The recent Court of Appeal (“ONCA”) decision of Meehan v. Good, 2017 ONCA 103 (“Meehan”), reminds lawyers that the duty of care owed to their clients is extensive, and may operate beyond a limited-scope retainer.
In Meehan, the plaintiffs, Michael and Anne Meehan, brought a claim against their lawyer, John Cardill, who they initially retained to pursue an assessment of the accounts of their previous counsel. The Meehans sued Mr. Cardill for failing to advise them about the limitation period of a possible negligence action against their former lawyer. Mr. Cardill brought a summary judgment motion, which was granted. The judge held that Mr. Cardill did not owe a duty of care to the Meehans to receive legal advice regarding a potential negligence claim, as Mr. Cardill was retained only in relation to the assessment of the former lawyer’s accounts. The decision was appealed by the Meehans.
The ONCA allowed the appeal and directed that the action proceed to trial. The ONCA held at paragraph 5 of its decision: “To determine whether a lawyer owes a duty of care to a client or nonclient requires the court to examine all of the surrounding circumstances that define the relationship between the lawyer and the person to whom the duty of care may be owed. Defining the scope of the lawyer’s retainer is an essential element of this analysis…However, it is not the end of the analysis where, as here, it is alleged that the lawyer’s duty of care arises out of and extends beyond the retainer. Where such an allegation is made, the court must meticulously examine all of the relevant surrounding circumstances…”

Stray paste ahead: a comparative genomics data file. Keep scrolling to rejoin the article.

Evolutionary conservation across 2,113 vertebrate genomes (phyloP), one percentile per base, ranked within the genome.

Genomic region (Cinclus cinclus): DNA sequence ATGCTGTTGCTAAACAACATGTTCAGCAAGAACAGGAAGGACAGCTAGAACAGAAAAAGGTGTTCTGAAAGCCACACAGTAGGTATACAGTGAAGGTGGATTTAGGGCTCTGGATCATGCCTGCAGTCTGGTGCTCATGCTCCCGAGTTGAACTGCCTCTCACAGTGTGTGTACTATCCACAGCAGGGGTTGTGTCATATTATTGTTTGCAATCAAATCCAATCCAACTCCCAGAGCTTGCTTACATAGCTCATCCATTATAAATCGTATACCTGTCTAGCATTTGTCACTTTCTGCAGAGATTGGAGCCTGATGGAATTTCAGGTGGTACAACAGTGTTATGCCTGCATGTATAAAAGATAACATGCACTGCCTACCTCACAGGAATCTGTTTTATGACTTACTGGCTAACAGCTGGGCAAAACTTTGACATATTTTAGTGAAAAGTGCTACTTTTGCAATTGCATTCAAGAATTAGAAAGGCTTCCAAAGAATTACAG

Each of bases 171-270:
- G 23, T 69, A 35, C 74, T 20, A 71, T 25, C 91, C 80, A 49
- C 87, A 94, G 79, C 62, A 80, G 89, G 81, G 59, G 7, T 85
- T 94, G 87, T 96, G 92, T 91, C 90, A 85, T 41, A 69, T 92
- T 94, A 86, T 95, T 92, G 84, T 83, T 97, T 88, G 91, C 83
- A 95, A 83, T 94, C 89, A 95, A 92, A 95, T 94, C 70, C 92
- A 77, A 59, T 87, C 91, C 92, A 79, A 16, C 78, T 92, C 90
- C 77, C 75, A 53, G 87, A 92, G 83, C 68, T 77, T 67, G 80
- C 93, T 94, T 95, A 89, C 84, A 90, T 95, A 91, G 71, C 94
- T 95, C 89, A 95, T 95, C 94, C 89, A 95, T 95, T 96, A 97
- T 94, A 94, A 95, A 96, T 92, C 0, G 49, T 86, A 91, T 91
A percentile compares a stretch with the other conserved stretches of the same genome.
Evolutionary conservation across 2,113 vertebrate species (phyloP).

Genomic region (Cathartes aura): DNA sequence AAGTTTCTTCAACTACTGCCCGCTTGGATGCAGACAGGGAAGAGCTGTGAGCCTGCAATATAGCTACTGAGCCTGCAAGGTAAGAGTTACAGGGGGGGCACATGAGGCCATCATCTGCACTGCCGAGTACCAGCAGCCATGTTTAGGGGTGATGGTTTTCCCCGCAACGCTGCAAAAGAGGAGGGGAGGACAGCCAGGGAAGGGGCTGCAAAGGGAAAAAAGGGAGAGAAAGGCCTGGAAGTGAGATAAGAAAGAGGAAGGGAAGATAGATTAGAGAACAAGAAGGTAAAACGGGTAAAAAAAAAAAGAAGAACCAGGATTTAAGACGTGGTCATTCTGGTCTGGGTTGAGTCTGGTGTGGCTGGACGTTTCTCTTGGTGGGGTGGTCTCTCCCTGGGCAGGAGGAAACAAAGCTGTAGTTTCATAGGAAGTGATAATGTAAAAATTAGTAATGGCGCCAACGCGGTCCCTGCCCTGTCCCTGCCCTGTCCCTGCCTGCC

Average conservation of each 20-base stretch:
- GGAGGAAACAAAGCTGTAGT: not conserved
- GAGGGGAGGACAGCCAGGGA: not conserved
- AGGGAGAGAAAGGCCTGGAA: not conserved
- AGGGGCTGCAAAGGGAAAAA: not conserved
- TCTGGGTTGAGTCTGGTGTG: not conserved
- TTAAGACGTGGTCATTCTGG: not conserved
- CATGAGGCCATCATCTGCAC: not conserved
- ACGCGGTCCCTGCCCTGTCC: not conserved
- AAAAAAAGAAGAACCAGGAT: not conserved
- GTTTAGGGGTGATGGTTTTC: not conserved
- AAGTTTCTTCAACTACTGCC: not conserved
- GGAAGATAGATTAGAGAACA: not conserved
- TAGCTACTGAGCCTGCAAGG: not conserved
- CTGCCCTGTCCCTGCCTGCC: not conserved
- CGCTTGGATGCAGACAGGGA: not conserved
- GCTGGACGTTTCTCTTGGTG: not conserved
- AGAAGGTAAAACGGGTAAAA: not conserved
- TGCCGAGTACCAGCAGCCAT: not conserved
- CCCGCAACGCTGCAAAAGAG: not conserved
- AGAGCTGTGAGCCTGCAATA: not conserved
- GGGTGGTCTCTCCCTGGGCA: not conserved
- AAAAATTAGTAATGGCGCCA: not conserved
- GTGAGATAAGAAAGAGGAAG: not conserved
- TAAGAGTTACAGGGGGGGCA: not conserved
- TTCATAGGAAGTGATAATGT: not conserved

As estate litigators know, there can be a number of legal issues relating to, for example, challenges to the validity of powers of attorneys or wills. Often, the conduct of the lawyer who drafted and saw to the execution of such documents is brought into question if there are suspicious circumstances and questions of undue influence or testamentary capacity. Whether the lawyer took appropriate notes or directed that a capacity assessment be obtained, for example, are issues that often arise.
Notwithstanding that the scope of a retainer may be a straightforward will challenge or dependant’s relief claim, Meehan reminds lawyers to consider all of the circumstances of their case and its general context, which can and often do fall outside of the estate realm. Limitation periods, in particular, are something that counsel should always be attuned to. Meehan further teaches us that a limited retainer may not be sufficient, in and of itself, to define the relationship between the lawyer and client and the duty owed. It is always prudent to raise potential issues with clients, at a minimum, even when they are beyond the lawyer’s retainer. The lawyer and the client can then proceed to determine if and how those claims should be dealt with and whether counsel is able and qualified to assist.